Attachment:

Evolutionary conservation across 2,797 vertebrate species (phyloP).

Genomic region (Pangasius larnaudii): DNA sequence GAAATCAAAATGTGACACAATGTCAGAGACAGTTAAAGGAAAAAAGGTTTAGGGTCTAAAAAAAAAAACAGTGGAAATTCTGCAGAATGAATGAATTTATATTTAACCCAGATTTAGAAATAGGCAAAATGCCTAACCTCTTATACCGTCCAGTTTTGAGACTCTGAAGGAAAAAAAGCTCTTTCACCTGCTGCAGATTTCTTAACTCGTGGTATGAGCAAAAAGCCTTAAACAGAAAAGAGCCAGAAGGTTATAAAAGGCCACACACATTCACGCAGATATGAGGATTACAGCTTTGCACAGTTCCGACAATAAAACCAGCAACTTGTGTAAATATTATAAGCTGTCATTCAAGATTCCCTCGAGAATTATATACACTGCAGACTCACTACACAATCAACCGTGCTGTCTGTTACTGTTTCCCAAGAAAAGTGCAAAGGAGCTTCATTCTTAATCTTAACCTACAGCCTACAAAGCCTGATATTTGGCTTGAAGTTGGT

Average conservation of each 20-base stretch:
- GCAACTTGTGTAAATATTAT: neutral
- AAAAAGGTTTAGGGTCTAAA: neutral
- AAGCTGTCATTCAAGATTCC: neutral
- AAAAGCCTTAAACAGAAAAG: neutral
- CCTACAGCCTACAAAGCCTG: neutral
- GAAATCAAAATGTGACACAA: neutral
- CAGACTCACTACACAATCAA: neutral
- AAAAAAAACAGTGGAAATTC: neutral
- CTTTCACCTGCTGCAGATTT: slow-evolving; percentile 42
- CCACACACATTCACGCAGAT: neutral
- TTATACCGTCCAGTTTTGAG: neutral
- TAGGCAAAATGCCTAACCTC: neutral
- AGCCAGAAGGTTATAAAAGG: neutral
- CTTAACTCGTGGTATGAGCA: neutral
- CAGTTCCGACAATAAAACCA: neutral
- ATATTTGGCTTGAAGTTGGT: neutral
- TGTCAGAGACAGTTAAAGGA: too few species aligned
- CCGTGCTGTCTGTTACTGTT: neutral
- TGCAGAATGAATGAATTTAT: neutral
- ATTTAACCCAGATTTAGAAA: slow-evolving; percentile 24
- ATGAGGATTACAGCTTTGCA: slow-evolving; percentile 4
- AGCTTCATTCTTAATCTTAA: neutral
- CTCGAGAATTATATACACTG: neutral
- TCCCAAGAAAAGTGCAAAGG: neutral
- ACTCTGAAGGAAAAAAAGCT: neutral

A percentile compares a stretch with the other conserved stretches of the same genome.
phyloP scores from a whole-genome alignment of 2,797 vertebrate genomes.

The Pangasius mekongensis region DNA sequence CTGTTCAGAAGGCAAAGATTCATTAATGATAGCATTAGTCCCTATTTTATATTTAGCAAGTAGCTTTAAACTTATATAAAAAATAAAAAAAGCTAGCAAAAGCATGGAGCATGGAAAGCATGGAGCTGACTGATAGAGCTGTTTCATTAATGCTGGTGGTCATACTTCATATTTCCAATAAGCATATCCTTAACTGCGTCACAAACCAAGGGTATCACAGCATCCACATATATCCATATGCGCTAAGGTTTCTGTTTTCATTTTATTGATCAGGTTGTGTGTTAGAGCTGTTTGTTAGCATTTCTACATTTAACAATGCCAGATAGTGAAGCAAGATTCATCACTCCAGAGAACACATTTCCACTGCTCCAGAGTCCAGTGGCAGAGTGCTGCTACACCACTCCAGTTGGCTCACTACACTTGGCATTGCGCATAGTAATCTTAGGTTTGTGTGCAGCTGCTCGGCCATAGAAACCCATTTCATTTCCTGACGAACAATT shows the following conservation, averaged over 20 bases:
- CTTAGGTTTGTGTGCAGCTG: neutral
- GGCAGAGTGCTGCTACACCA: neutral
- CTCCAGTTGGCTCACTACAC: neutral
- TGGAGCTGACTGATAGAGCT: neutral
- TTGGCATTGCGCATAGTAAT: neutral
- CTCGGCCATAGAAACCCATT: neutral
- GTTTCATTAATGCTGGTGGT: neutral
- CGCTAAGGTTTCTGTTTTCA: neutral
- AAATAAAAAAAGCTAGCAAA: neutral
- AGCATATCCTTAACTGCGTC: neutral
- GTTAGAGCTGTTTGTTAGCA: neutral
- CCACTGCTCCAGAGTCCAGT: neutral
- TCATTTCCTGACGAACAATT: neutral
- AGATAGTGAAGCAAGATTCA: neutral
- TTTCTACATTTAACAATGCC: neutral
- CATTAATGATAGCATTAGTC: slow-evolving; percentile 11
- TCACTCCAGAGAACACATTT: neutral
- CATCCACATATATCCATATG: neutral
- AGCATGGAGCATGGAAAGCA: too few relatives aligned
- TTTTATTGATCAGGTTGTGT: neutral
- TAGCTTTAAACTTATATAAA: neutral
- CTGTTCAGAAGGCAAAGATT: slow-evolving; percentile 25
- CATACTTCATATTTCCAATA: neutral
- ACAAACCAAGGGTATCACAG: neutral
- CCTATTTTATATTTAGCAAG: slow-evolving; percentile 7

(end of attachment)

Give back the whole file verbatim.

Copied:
Evolutionary conservation across 2,797 vertebrate species (phyloP).

Genomic region (Pangasius larnaudii): DNA sequence GAAATCAAAATGTGACACAATGTCAGAGACAGTTAAAGGAAAAAAGGTTTAGGGTCTAAAAAAAAAAACAGTGGAAATTCTGCAGAATGAATGAATTTATATTTAACCCAGATTTAGAAATAGGCAAAATGCCTAACCTCTTATACCGTCCAGTTTTGAGACTCTGAAGGAAAAAAAGCTCTTTCACCTGCTGCAGATTTCTTAACTCGTGGTATGAGCAAAAAGCCTTAAACAGAAAAGAGCCAGAAGGTTATAAAAGGCCACACACATTCACGCAGATATGAGGATTACAGCTTTGCACAGTTCCGACAATAAAACCAGCAACTTGTGTAAATATTATAAGCTGTCATTCAAGATTCCCTCGAGAATTATATACACTGCAGACTCACTACACAATCAACCGTGCTGTCTGTTACTGTTTCCCAAGAAAAGTGCAAAGGAGCTTCATTCTTAATCTTAACCTACAGCCTACAAAGCCTGATATTTGGCTTGAAGTTGGT

Average conservation of each 20-base stretch:
- GCAACTTGTGTAAATATTAT: neutral
- AAAAAGGTTTAGGGTCTAAA: neutral
- AAGCTGTCATTCAAGATTCC: neutral
- AAAAGCCTTAAACAGAAAAG: neutral
- CCTACAGCCTACAAAGCCTG: neutral
- GAAATCAAAATGTGACACAA: neutral
- CAGACTCACTACACAATCAA: neutral
- AAAAAAAACAGTGGAAATTC: neutral
- CTTTCACCTGCTGCAGATTT: slow-evolving; percentile 42
- CCACACACATTCACGCAGAT: neutral
- TTATACCGTCCAGTTTTGAG: neutral
- TAGGCAAAATGCCTAACCTC: neutral
- AGCCAGAAGGTTATAAAAGG: neutral
- CTTAACTCGTGGTATGAGCA: neutral
- CAGTTCCGACAATAAAACCA: neutral
- ATATTTGGCTTGAAGTTGGT: neutral
- TGTCAGAGACAGTTAAAGGA: too few species aligned
- CCGTGCTGTCTGTTACTGTT: neutral
- TGCAGAATGAATGAATTTAT: neutral
- ATTTAACCCAGATTTAGAAA: slow-evolving; percentile 24
- ATGAGGATTACAGCTTTGCA: slow-evolving; percentile 4
- AGCTTCATTCTTAATCTTAA: neutral
- CTCGAGAATTATATACACTG: neutral
- TCCCAAGAAAAGTGCAAAGG: neutral
- ACTCTGAAGGAAAAAAAGCT: neutral

A percentile compares a stretch with the other conserved stretches of the same genome.
phyloP scores from a whole-genome alignment of 2,797 vertebrate genomes.

The Pangasius mekongensis region DNA sequence CTGTTCAGAAGGCAAAGATTCATTAATGATAGCATTAGTCCCTATTTTATATTTAGCAAGTAGCTTTAAACTTATATAAAAAATAAAAAAAGCTAGCAAAAGCATGGAGCATGGAAAGCATGGAGCTGACTGATAGAGCTGTTTCATTAATGCTGGTGGTCATACTTCATATTTCCAATAAGCATATCCTTAACTGCGTCACAAACCAAGGGTATCACAGCATCCACATATATCCATATGCGCTAAGGTTTCTGTTTTCATTTTATTGATCAGGTTGTGTGTTAGAGCTGTTTGTTAGCATTTCTACATTTAACAATGCCAGATAGTGAAGCAAGATTCATCACTCCAGAGAACACATTTCCACTGCTCCAGAGTCCAGTGGCAGAGTGCTGCTACACCACTCCAGTTGGCTCACTACACTTGGCATTGCGCATAGTAATCTTAGGTTTGTGTGCAGCTGCTCGGCCATAGAAACCCATTTCATTTCCTGACGAACAATT shows the following conservation, averaged over 20 bases:
- CTTAGGTTTGTGTGCAGCTG: neutral
- GGCAGAGTGCTGCTACACCA: neutral
- CTCCAGTTGGCTCACTACAC: neutral
- TGGAGCTGACTGATAGAGCT: neutral
- TTGGCATTGCGCATAGTAAT: neutral
- CTCGGCCATAGAAACCCATT: neutral
- GTTTCATTAATGCTGGTGGT: neutral
- CGCTAAGGTTTCTGTTTTCA: neutral
- AAATAAAAAAAGCTAGCAAA: neutral
- AGCATATCCTTAACTGCGTC: neutral
- GTTAGAGCTGTTTGTTAGCA: neutral
- CCACTGCTCCAGAGTCCAGT: neutral
- TCATTTCCTGACGAACAATT: neutral
- AGATAGTGAAGCAAGATTCA: neutral
- TTTCTACATTTAACAATGCC: neutral
- CATTAATGATAGCATTAGTC: slow-evolving; percentile 11
- TCACTCCAGAGAACACATTT: neutral
- CATCCACATATATCCATATG: neutral
- AGCATGGAGCATGGAAAGCA: too few relatives aligned
- TTTTATTGATCAGGTTGTGT: neutral
- TAGCTTTAAACTTATATAAA: neutral
- CTGTTCAGAAGGCAAAGATT: slow-evolving; percentile 25
- CATACTTCATATTTCCAATA: neutral
- ACAAACCAAGGGTATCACAG: neutral
- CCTATTTTATATTTAGCAAG: slow-evolving; percentile 7